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- You conduct a re-work of the aquarium to maximize the low-tech approach. Here is a link to a C-f thread I put up for one of my tanks,

https://www.cichlid-forum.com/phpBB/vie ... 3&t=453821

Plant growth in that 150 gallon tank was truly rampant! And, I only used SFE (very carefully) to help the plants fight back against rare algae outbreaks. When slaying algae, SFE can be some seriously nasty stuff. :oops:
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As for your lights? Yes, it's possible yours are no longer pushing the same intensity as they were when new. If you are on a timed day cycle of 16 hours plus... yes, that could be happening, esp. if the lights were already close to the minimum intensity limit needed by the plants - when new. To check this, I would just get another LED strip light and add it to your existing light setup. If you see an almost immediate uptick in health and growth with the additional light strip? Then well, there you have it. :)
If not, well, you've got a backup LED light strip I guess, for that day you will need to replace the one you have in service now.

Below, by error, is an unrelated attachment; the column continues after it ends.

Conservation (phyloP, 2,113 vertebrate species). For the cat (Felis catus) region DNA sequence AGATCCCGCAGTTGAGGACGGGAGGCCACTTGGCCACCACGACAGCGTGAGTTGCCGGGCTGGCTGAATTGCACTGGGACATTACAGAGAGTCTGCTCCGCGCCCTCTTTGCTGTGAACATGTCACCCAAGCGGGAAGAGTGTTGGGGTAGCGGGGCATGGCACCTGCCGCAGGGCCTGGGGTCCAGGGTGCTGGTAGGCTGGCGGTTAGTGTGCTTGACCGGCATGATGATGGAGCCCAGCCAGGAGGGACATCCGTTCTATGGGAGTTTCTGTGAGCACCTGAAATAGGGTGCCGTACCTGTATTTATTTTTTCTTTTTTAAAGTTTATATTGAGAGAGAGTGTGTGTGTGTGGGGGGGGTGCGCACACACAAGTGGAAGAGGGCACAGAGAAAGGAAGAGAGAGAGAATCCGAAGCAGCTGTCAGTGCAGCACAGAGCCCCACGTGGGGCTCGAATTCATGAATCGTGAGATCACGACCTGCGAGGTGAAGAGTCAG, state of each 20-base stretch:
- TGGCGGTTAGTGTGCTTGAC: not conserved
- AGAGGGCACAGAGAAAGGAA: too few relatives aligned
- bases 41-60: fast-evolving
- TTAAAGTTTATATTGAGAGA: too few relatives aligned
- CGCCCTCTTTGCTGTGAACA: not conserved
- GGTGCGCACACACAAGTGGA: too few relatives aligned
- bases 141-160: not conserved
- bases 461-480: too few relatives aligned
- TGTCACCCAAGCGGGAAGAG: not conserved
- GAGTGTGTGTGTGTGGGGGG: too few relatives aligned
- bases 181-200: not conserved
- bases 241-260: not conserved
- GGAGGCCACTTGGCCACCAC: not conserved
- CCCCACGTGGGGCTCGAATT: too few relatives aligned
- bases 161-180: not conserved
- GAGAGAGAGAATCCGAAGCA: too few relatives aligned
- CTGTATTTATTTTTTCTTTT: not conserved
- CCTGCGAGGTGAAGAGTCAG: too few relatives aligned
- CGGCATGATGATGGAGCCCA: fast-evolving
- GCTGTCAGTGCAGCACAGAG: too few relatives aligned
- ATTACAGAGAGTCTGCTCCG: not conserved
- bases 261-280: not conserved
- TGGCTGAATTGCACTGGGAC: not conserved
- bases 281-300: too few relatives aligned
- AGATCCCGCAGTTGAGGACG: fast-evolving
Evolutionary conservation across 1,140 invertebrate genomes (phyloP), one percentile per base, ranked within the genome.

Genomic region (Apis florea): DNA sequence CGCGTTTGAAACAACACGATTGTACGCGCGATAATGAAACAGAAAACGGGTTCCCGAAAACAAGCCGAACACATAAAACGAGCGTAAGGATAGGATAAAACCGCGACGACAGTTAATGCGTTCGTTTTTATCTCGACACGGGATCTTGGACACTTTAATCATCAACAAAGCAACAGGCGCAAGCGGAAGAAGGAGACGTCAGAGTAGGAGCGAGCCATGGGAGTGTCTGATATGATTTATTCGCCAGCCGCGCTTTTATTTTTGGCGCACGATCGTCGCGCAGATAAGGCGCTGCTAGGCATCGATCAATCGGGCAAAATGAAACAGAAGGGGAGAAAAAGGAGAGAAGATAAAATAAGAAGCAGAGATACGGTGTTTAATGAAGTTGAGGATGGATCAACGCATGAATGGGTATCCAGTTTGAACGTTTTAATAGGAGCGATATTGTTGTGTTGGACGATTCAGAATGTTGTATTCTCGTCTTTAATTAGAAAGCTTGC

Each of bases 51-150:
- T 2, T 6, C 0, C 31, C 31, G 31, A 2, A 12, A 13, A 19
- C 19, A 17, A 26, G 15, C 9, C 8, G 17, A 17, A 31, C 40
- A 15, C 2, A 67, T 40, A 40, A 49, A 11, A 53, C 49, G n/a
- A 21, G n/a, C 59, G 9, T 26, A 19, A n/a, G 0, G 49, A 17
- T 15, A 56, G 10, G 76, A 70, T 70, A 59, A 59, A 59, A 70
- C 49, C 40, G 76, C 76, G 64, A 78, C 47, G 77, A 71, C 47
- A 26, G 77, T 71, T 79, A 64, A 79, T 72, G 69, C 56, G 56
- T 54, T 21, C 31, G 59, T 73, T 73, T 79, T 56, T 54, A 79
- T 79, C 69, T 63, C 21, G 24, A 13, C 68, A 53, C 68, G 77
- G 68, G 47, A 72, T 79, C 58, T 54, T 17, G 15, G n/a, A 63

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Discussion Starter · #6 ·
Just to clarify some things ... I am using a sand substrate and I am only using Flourish Comprehensive (micro nutrients) to supplement ... not using their Excel stuff. Also have the lights on for about 9hrs/day.
 

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Discussion Starter · #10 ·
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So just to recap .. sand substrate ... plant growth stunted ... brown algae. Just got one of those CO2 drop checkers and it shows low C02. Tempted to try out some of the Flourish Excel to see if it can bring back anything. I have heard it may hurt the Vals, but they arent doing very good anyways.
 

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I have been experimenting with plants also, and I see many of the same things that you do. Here are some suggestions that I've tried and that have worked well for me.

1. for the val, you could try root tabs to supplement. There's a major problem with this, and it's the fact that mbuna dig. If they dig up a Flourish root tab, it will release ammonia directly into the water. I agree with Auballagh on this one and say that chasing supplements is no fun, though, so I would not go down this road. (Swim up this stream...?)

2. Flourish Excel (no matter what pseudo scientific mumbo jumbo Seachem says) is just glutaraldehyde. It is a disinfectant. That's why at low levels it kills algae, and at high levels it kills everything. I bought and used as directed and it helped nothing in terms of plant growth. I now use it in increased strength at short periods to clean off green spot algae. Mix glutaraldehyde 1 part to 3-5 parts water in a spray bottle. Spray on anubias leaves and leave on for 30 seconds to a minute, then rinse, or put back in the tank. The algae should die off over the next couple of days. Works great on BBA on rocks. Here's the thing - it's poison. It's hard on the plants. So is Green Spot Algae, so... Leave it on too long or at too high of strength, and it kills the plant. Be careful. IME, it's not really worth messing with.